Recognizing that none of the existing models are a perfect match for human disease, the resolution of these discrepant observations will require careful studies in experimental systems in which single variables can be manipulated. In this issue of the JCI, Belperio and colleagues take a molecular approach to studying the role of PMNs in ventilator-induced lung injury (VILI), using a scientifically straightforward but technically challenging model of VILI in mice mechanically ventilated with either small or large tidal volumes (14). The small tidal volumes and high respiratory rates of mice necessitate careful monitoring of systemic hemodynamics in order to ensure that the ventilatory protocols do not adversely affect hemodynamic parameters. An important consideration is that acute inflammatory mechanisms in mice differ in important ways from those of humans. For example, human PMNs express two major α-chemokine receptors, CXCR1 and CXCR2, providing overlapping effector pathways for chemotaxis, whereas murine PMNs express only CXCR2, and lack CXCR1, which is the dominant chemotactic receptor for IL-8 on human PMNs. In addition, the inducible nitric oxide pathway is much more active in murine than in human macrophages. Belperio et al. exploited the lack of murine CXCR1 and the availability of CXCR2 knockout mice to test the role of PMN migration mediated by CXCR2 and its related ligands in the murine VILI model (14). Over a 6 hour period, the higher tidal volume strategy caused an increase in lung microvascular permeability, indicated by an increase in the extravasation of Evans blue dye into lung tissue, and an increase in the lung wet:dry ratio, which reflects extravascular lung water (Figure 1). Light microscopy showed alveolar flooding, PMN infiltration, and areas of alveolar hemorrhage. The myeloperoxidase content increased in lung homogenates suggesting PMN entrapment, and CXCR2 expression increased on leukocytes and other cells in the lungs. These findings were associated with an increase in CXCR2 ligands in lung tissue, and evidence of IκB phosphorylation and degradation, suggesting an increase in NFκB-dependent gene transcription. These effects were reduced by using inhibitory antibodies to block the effects of CXCR2 ligands, and also by specific antibodies to CXCR2. Importantly, the authors found an even greater degree of protection against VILI in mice lacking CXCR2.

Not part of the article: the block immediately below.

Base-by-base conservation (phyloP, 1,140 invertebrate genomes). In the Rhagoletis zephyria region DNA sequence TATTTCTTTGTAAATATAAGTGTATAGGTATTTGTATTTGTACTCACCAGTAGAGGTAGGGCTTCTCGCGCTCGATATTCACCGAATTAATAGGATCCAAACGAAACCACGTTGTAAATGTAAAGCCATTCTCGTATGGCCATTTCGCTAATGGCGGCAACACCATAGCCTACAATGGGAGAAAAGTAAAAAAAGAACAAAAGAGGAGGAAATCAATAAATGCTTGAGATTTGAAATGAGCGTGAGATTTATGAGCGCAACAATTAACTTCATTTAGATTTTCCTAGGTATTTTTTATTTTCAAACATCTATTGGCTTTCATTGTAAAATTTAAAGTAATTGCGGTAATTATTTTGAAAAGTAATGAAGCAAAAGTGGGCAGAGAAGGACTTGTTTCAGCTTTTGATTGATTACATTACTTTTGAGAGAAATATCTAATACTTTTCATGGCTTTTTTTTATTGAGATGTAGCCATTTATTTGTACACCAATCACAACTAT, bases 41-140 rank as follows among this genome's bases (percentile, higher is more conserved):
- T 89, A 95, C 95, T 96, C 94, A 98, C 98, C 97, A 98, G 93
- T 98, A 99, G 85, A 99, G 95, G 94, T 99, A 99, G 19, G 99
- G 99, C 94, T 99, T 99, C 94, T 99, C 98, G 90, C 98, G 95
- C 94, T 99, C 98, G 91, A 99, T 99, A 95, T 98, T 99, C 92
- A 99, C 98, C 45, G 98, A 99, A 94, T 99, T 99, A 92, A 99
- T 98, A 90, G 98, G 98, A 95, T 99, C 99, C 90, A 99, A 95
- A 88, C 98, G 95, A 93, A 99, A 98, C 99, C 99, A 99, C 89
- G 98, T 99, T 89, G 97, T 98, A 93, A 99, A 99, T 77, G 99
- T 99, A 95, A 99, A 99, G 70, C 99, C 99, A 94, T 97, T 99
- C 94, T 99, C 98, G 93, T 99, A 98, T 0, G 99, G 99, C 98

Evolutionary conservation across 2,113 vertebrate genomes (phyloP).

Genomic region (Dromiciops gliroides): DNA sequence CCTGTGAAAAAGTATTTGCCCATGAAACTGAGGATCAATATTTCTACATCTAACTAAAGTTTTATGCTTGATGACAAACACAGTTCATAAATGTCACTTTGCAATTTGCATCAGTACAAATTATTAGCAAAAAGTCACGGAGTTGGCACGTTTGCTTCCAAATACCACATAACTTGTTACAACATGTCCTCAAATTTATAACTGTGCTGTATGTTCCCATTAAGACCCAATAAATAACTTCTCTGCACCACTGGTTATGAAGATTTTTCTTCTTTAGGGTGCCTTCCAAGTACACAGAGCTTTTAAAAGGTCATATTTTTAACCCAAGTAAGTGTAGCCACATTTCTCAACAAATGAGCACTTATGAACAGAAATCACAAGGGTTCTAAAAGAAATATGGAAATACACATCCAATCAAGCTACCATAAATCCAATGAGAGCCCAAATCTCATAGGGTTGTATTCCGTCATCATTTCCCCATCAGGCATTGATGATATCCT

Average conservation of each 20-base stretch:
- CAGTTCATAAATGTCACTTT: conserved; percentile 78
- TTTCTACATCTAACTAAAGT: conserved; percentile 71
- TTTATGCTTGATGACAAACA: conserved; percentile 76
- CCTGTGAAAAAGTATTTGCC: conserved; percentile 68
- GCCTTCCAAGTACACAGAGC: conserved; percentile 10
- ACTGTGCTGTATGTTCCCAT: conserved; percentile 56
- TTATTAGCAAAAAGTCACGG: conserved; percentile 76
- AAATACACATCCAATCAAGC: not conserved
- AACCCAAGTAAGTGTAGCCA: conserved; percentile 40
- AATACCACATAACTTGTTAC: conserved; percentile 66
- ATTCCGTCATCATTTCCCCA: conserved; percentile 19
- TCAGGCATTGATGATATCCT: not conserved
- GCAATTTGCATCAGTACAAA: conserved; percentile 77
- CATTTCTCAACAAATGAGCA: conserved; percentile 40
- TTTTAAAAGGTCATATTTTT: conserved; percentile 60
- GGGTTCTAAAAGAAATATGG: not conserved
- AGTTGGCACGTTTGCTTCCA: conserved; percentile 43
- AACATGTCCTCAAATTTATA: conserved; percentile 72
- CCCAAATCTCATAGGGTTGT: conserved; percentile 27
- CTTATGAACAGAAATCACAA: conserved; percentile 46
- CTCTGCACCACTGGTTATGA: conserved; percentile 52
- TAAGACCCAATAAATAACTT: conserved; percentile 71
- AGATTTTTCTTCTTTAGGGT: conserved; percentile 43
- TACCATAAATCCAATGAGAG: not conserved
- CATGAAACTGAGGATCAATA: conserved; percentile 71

The normal alveolus (left side) and polymorphonuclear neutrophil (PMN) migration into alveolar spaces during a murine model of ventilator-induced lung injury (right side). Shown are the two critical barriers, the endothelium and epithelium. PMNs adhere to the capillary endothelium and migrate through the interstitium and the epithelium into the fluid-filled alveolar airspace. Alveolar macrophages secrete cytokines and interleukins that activate local neutrophils. In humans there are two major CXC receptors with overlapping ligands (CXCR1/IL-8; CXCR2/IL-8, GRO peptides, ENA-78). Mice have only CXCR2 (CXCR2/KC, MIP-2). The ligands are produced by alveolar macrophages and other cells in the lungs.